Love it or hate it, Valentine’s Day is a big deal that brings with it an enormous amount of social shares and search traffic which you can potentially benefit from with a quiz of your own.
I’m going to demonstrate the best practices for creating a Valentine’s Day quiz using an example from LastHopeK9.org. I’m doing this for a couple of reasons – first, it shows that you don’t have to sell chocolates or flowers to benefit from the holiday hype. Second, I really like dogs, they are great, and you should definitely consider adopting.
1. How it looks (design)
Pink. obviously. That’s not really a requirement, but not a terrible idea. I like this example from Last Hope Rescue because they do a lot of things right on the design and cover page. Let’s break down the elements for simplicity.
(the part below that has a paw print on it) This is the massive image that appears on the front of every quiz, it’s also the image that will get shared if someone just posts a direct link to your quiz on Facebook. Take it seriously, make sure it’s the right size, put your brand in there, create a custom image, do what you have to do to make this image special.
It doesn’t have to be pink, and in general I actually recommend that you just follow your brand colors when creating quizzes. The goal with quizzes is to make them appear just like any other piece of content your company might produce, not to make them super unique (only because this generally leads to better results).
Why is this in design? Because it shows up on the front page of your quiz and is also part of what gets shared when someone posts the quiz on Facebook or Twitter. 80% of people scrolling through a feed will read your title, but a much smaller percentage will actually click through and take the full quiz. You should take title-writing seriously, but luckily we did it for you. Here are two title templates that pretty much just work for Valentine’s Day.
1. The “Which (blank) are you?” title: “Which dessert are you?” (actual quiz)
2. The “Who is your?” title” “Who is your (Furry) Valentine?” also works for “Who should be your Valentine?” and things like that.
2. How it feels (questions)
Would you like to talk to people who visit your website? What about people who just happen to visit your Facebook page? Now you can (in informercial voice). Quiz questions are the perfect place to hold a quick chat with people who frequent your site or social properties, and an opportunity to build some comradery with people before you go and ask them to buy stuff from you (or adopt a dog).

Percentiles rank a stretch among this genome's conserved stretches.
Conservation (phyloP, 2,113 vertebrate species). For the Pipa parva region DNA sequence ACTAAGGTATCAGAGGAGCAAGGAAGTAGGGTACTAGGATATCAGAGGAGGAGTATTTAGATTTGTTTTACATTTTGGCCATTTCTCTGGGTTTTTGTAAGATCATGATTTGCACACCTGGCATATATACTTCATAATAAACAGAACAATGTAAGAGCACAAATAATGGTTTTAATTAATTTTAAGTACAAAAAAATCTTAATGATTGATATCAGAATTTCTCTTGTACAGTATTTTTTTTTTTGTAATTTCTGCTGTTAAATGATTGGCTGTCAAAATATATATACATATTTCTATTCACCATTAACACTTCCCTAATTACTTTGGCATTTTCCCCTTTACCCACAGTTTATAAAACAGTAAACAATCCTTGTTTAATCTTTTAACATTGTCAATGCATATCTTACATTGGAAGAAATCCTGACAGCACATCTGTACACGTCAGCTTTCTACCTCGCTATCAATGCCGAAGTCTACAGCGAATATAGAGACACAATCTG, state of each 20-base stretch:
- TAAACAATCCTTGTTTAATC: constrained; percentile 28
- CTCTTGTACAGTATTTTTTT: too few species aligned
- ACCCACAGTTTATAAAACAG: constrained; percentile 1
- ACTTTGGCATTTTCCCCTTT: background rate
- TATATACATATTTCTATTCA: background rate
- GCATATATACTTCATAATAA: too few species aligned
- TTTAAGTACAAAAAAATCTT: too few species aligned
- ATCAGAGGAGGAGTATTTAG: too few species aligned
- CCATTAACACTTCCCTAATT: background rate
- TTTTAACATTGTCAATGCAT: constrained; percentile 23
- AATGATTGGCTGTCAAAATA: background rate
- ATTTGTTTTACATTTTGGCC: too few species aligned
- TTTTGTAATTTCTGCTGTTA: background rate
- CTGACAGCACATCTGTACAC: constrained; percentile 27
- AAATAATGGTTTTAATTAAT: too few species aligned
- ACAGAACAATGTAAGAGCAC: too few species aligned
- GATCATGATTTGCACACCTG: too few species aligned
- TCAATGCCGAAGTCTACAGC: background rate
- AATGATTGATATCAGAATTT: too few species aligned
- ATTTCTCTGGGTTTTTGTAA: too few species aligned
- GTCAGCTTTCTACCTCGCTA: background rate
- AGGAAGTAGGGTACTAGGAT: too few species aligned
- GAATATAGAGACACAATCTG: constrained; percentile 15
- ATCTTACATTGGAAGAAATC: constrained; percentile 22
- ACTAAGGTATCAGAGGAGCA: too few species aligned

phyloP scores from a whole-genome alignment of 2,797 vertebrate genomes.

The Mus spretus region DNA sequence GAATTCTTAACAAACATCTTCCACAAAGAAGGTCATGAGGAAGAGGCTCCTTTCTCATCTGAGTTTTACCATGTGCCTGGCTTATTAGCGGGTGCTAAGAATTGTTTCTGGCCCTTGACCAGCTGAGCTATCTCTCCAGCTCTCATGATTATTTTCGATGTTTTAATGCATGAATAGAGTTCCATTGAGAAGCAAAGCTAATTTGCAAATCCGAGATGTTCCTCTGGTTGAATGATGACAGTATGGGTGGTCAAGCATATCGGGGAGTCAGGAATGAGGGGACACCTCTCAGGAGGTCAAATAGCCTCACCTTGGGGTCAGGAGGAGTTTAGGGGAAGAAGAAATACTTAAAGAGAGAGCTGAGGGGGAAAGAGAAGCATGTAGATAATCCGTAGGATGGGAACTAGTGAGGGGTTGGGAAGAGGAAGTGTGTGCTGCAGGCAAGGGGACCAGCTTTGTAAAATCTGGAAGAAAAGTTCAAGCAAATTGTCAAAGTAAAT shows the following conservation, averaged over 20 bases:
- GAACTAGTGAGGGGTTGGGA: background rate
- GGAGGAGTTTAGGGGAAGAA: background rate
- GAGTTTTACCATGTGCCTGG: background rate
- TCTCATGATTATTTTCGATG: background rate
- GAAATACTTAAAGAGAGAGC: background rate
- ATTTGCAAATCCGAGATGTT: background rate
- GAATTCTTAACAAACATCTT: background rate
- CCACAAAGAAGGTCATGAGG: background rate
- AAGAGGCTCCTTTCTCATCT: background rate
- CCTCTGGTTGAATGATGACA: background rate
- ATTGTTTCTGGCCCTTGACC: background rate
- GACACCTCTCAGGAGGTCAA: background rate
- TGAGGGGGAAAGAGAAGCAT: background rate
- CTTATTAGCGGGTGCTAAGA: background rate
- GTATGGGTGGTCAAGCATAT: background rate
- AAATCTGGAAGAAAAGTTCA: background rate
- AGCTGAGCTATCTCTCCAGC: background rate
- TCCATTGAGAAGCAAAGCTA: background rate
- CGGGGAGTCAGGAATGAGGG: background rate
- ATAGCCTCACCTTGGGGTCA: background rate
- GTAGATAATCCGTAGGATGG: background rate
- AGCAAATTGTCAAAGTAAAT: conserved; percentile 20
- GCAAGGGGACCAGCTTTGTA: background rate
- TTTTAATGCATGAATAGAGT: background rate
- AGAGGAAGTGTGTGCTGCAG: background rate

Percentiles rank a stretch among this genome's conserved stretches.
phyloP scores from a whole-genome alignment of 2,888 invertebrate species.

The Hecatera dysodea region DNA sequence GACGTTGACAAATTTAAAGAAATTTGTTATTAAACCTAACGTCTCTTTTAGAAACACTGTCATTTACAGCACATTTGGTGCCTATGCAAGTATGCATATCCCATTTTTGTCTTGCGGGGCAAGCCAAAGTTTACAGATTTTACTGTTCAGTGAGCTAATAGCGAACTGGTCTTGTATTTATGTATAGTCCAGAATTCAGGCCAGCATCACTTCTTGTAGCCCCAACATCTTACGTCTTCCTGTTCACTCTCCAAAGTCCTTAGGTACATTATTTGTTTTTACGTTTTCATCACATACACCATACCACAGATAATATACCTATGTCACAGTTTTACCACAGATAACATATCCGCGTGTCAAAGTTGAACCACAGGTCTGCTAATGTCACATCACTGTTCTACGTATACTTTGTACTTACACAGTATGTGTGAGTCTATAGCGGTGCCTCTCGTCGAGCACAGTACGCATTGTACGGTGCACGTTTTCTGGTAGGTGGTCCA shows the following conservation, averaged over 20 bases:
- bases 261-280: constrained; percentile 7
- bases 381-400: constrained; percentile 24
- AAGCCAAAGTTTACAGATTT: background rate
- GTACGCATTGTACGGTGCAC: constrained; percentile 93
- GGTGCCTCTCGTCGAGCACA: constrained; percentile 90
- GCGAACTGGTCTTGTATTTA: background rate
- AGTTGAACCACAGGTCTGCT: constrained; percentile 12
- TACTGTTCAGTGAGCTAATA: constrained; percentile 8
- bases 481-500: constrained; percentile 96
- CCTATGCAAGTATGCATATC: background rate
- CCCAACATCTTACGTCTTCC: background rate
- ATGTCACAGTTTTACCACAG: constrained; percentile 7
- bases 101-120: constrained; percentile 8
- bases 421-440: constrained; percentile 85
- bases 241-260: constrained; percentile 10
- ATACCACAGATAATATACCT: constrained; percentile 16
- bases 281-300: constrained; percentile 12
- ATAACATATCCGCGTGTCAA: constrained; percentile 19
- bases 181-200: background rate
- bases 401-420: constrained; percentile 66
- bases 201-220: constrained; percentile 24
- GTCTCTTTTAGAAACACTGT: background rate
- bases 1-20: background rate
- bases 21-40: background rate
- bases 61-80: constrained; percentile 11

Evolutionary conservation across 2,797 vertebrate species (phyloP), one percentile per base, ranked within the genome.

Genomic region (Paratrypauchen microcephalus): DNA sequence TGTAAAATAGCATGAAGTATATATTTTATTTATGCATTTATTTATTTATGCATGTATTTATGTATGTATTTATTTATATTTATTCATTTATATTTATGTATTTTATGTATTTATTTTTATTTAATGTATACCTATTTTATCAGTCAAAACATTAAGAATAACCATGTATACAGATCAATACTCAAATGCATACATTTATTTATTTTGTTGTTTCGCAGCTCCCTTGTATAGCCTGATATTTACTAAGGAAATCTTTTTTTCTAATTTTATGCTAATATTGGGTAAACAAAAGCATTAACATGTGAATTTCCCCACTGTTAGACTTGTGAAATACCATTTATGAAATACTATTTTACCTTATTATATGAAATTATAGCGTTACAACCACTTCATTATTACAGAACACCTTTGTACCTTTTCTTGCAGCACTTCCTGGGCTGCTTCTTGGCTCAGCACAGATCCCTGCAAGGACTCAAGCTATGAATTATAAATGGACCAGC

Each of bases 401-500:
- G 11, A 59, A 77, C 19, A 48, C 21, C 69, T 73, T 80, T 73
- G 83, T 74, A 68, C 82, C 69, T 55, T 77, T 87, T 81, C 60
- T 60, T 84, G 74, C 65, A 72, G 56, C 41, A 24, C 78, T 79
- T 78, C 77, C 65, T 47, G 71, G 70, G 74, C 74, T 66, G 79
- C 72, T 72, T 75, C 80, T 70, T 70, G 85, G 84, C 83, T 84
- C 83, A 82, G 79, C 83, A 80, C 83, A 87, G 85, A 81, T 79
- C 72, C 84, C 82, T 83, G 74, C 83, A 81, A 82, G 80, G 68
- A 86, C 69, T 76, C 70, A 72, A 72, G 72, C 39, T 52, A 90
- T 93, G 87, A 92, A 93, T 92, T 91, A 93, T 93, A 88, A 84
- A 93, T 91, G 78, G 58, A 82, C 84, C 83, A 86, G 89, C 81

Here are the things you should do in your quiz questions.
-Have images. We ran a study and found that all 100 of the top quizzes (ranked by hits) had at least one image question in them. As you can see in the screenshot below, image questions look pretty cool, and they certainly liven up a quiz, which is probably the reason for their success.
-Speak like a human. There’s an entire blog post on this subject if you really want to dive in. If you want the quick and dirty version, think of it this way – you are hanging out with friends at a pub, how would you talk to them? Now write your quiz like that.
-Keep it short. 6-12 questions, this will take 2 minutes or so to finish, no one wants to spend longer than that, and shorter just looks like you didn’t try.
3. How you reach people (results)
Quiz results are precious ground. This is the main place that people who take your quiz will share it from, and if you don’t get it right no one will share their results and you’ll end up wasting time creating your quiz in the first place (and no one likes wasting time). Let’s go over some results best practices.
-Include images. For pretty much the same reason as the quiz questions should have images. Also, when quiz results get shared the social share will include an image, a link, and the title of the result, with the image being the most noticeable obviously.
4. The initial foray (sharing)
This is the first time anyone will see your quiz, and it’s usually done on Facebook. You can also embed your quiz, but that’s a different article. I’m including this because sharing your quiz on Facebook as a business is not nearly as easy as it should be, thanks to some strange settings they have. Here’s the instructions.
1. Take a screenshot of the quiz or pick an image to share